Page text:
Studies have reported poor survival of surgically tagged freshwater fishes in warm African waters. This study aimed to assess the applicability of using radio telemetry (and surgical implantation of tags) for Anguilla spp. Nineteen yellow...
A protocol for photo‐identification of individual Megatrygon microps has been defined. One hundred and four identification photographs were taken between 2005 and 2019. Spot patterns on the dorsal surface were used to identify individuals. Unique...
Passive integrated transponder (PIT)‐tagging is commonly used in behavioural studies of fish, although long‐term evaluations of effects from tagging under natural conditions are scarce. We PIT‐tagged common bream Abramis brama, European perch Perca fluviatilis, pike...
Tattooing traumatizes the skin, which can result in microbial infections with the severity ranging from minor to life-threating septicemia. Additionally, the metals in colored tattoo ink are known to cause dermal inflammation in some people...
Research in ecology and wildlife biology remains crucial for increasing our knowledge and improving species management and conservation in the midst of the current biodiversity crisis. However, obtaining information on population status often involves invasive...
The welfare status of elephants under human care has been a contentious issue for two decades or more in numerous western countries. Much effort has gone into assessing the welfare of captive elephants at individual...
We explore elephant play behaviour since (a) play has been proposed to represent a potential welfare indicator; and (b) play has been associated with long-term survival in the wild. We categorised play into four types...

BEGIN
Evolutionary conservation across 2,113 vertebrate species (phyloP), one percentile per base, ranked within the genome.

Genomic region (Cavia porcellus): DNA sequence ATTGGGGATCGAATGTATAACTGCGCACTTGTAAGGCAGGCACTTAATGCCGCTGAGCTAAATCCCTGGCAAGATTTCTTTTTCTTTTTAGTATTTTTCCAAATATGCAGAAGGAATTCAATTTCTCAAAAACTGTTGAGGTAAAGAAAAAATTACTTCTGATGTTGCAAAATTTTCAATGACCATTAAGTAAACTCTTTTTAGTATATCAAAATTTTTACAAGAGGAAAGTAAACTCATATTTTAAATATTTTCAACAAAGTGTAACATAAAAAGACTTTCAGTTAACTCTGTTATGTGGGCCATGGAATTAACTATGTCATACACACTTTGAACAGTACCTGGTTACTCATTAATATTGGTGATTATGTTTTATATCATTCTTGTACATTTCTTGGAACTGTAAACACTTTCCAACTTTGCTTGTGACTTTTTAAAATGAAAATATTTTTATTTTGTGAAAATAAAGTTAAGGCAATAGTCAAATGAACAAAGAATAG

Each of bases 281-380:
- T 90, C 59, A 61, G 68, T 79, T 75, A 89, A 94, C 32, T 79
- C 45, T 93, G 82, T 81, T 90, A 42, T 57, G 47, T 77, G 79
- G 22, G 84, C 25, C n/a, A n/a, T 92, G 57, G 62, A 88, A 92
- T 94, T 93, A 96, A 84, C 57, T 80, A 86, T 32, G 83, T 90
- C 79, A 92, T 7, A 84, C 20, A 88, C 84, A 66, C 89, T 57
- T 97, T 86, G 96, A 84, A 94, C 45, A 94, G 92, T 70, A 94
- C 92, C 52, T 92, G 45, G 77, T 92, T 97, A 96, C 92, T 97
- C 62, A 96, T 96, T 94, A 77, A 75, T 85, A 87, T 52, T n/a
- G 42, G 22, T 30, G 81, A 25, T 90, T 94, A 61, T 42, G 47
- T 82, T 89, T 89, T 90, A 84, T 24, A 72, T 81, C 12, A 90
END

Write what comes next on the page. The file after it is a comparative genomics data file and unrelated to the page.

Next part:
Previous research has shown that competition, familiarity, diet, and relatedness can all influence aggregation patterns in garter snakes. We controlled for these factors and examined social aggregation patterns in juvenile Eastern garter snakes (Thamnophis sirtalis...
The performance of natural behavior is commonly used as a criterion in the determination of animal welfare. This is still true, despite many authors having demonstrated that it is not a necessary component of welfare...
This article describes the biology, husbandry, and care of Siamese fighting fish (also known as the betta fish) at Columbia University.
A group of 36 1+ age class Salmo trutta were surgically implanted with dummy acoustic tags and monitored for 370 days. In total 13 tags were expelled throughout the experiment with an overall tag loss...
Capture-recapture methods are now widely used for quantifying abundance and movements of elasmobranchs. This method requires that individuals in the population are uniquely identifiable and has been employed in studies that use baited underwater video...
Journeying into the field to study a model organism in its natural habitats. “Seeing them in the wild and seeing what kind of substrates they are on has really helped inform that for us, and...
In semi-natural mixed-sex groups, rabbits (Oryctolagus cuniculus) organize their social life by forming a hierarchy, which is characterized by linearity and stability. Compared to the natural environment, many factors are different in contemporary breeding systems...
Dominance hierarchies can reduce conflict within social groups and agonistic signals can help to establish and maintain these hierarchies. Behaviours produced by subordinates in response to aggression are often assumed to function as signals of...